Buzz Aldrin has come to hate this title: the second person who walked on the moon.
Does it really matter that he was second? Well…
Here’s how he explains it, h/t Trung Phan, via National Geographic (emphasis added):
It was of course Neil Armstrong who made that “giant leap for mankind” by being the first man to walk on the moon. Does it upset you to be known as the second man on the moon?
At the time, not in the least. As the senior crew member, it was appropriate for him to be the first. But after years and years of being asked to speak to a group of people and then be introduced as the second man on the moon, it does get a little frustrating. Is it really necessary to point out to the crowd that somebody else was first when we all went through the same training, we all landed at the same time and all contributed? But for the rest of my life I’ll always be identified as the second man to walk on the moon. [Laughs.]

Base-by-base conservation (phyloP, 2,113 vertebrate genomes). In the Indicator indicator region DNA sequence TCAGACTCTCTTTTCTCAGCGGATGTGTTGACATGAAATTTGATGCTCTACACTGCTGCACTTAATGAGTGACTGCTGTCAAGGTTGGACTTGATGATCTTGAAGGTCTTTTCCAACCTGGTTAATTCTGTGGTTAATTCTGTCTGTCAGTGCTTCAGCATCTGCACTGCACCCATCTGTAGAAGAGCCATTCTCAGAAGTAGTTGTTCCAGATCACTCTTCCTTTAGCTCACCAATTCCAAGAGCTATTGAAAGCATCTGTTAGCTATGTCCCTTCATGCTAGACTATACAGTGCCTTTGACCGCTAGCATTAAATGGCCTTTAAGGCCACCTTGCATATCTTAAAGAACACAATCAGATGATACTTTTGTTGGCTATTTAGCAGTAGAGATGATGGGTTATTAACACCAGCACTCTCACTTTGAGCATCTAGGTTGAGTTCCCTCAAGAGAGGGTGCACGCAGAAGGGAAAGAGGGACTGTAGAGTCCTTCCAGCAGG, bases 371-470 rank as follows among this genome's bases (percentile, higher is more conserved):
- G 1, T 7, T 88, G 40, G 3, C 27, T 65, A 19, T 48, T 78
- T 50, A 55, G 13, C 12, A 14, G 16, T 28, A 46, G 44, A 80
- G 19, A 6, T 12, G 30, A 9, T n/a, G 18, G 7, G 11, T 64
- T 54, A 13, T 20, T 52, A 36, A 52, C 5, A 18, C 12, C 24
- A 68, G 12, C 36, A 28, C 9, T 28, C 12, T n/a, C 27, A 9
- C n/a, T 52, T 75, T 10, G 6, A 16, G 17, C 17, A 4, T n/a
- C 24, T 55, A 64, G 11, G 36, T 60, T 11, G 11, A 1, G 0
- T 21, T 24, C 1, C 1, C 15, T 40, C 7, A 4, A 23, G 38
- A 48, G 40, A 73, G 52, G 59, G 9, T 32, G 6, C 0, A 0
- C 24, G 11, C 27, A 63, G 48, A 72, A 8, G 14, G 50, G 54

What are the key lessons you would like to pass on to the next generation?
I’ve not had a flawless life. I’ve had to deal with many changes and challenges. I flew combat missions during the Korean War, lived through the threat of nuclear annihilation, and faced various challenges in the space program and my own life. Along the way, I discovered that I could contribute by using my innovation to think outside the box, in order to better serve my country. I took an oath to do that when I was 17 years old, and I’ve continued to be motivated by it, not by financial gain. I’m not driven by what comes back to me. It’s the satisfaction of knowing that I’m helping to chart a course for others to bring nations together.
It doesn’t matter so much what order you were in getting it done, just that you got it done, for the right reasons.